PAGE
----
It’s fair to say that the UK Prime Minister is not having a good week, after being humiliated by the Supreme Court which ordered the return of the Parliament he had tried to dissolve, his much anticipated trip to the USA had to be cut short, but not before giving a speech to the UN General Assembly this week on the subject of science and technology.
It was classic Johnson, packed full of verbiage and sprinkled with jokey nods and references to Classical civilisation, but short on detail and research, and peppered with his own peculiar interpretations of complex themes.
Whilst the UK government has identified synthetic biology as a key are of growth. Enacting a SynBio Leadership Council, backing multidisciplinary research centres and investing in platforms to accelerate technology into the market among others initiatives. The UK has fast built a fantastic global reputation for the development of synthetic biology, second only to the USA in terms of the number of start-ups and scale of investment.
For Prime Minister Johnson however, his opinion on synthetic biology comes down to a binary, bizarre interpretation, which he thought appropriate to share with the assembled leaders of the world:
“What will synthetic biology stand for – restoring our livers and our eyes with miracle regeneration of the tissues, like some fantastic hangover cure? Or will it bring terrifying limbless chickens to our tables?”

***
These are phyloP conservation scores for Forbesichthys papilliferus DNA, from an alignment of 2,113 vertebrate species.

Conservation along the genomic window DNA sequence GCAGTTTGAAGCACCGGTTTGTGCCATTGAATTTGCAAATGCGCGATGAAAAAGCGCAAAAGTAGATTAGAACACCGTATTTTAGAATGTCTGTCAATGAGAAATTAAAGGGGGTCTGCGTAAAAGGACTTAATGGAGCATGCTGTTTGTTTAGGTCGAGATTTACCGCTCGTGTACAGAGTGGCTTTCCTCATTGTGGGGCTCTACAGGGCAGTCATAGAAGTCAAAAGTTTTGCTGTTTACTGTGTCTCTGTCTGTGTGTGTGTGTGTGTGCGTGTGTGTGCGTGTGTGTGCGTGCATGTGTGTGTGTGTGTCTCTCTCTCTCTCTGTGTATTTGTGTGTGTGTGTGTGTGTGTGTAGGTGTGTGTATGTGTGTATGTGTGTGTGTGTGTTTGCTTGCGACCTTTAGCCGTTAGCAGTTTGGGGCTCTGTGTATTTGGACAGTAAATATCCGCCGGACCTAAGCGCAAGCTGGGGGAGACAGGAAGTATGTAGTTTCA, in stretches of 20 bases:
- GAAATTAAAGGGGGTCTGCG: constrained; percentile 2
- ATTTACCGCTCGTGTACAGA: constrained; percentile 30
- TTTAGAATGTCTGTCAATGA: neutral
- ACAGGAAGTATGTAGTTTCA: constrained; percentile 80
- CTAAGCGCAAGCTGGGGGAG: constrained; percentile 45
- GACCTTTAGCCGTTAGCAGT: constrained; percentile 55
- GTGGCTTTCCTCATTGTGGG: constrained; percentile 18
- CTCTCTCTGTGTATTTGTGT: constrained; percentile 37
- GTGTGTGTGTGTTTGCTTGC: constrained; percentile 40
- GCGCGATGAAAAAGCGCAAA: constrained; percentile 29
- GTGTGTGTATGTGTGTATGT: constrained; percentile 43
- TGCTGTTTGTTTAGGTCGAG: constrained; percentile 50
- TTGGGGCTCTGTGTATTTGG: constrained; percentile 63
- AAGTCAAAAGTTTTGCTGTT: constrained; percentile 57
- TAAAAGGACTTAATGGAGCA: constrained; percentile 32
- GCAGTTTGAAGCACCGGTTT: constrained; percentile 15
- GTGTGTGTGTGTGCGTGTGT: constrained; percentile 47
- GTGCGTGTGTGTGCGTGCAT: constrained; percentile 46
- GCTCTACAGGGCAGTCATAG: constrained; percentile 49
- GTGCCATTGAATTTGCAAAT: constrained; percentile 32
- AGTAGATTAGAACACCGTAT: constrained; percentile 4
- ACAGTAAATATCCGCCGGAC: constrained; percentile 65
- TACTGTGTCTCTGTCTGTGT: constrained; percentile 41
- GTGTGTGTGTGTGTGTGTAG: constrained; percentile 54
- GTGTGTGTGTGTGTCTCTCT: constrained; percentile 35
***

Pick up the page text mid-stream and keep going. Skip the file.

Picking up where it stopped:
This unhelpful and inaccurate view will not help an area of huge growth and potential for the UK economy, one that will be likely be particularly important to the nation, when / if the country leaves the European Union.
Synthetic biology is not the only technological development to suffer in Johnson’s speech.
On voice connectivity, he stated “your mattress will monitor your nightmares; your fridge will beep for more cheese.”
Whilst on AI, the influence of Arnold Schwarzenegger looms large: “AI – what will it mean? Helpful robots washing and caring for an ageing population? Or pink-eyed terminators sent back from the future to cull the human race?”
For nanotechnology, it will either “help us to beat disease or will it leave tiny robots to replicate in the crevice of our souls.”
Read the full speech here, or watch an extract below, alternately Black Mirror is available on Netflix if you wish to see a similar dystopian view of what science and technology can deliver.
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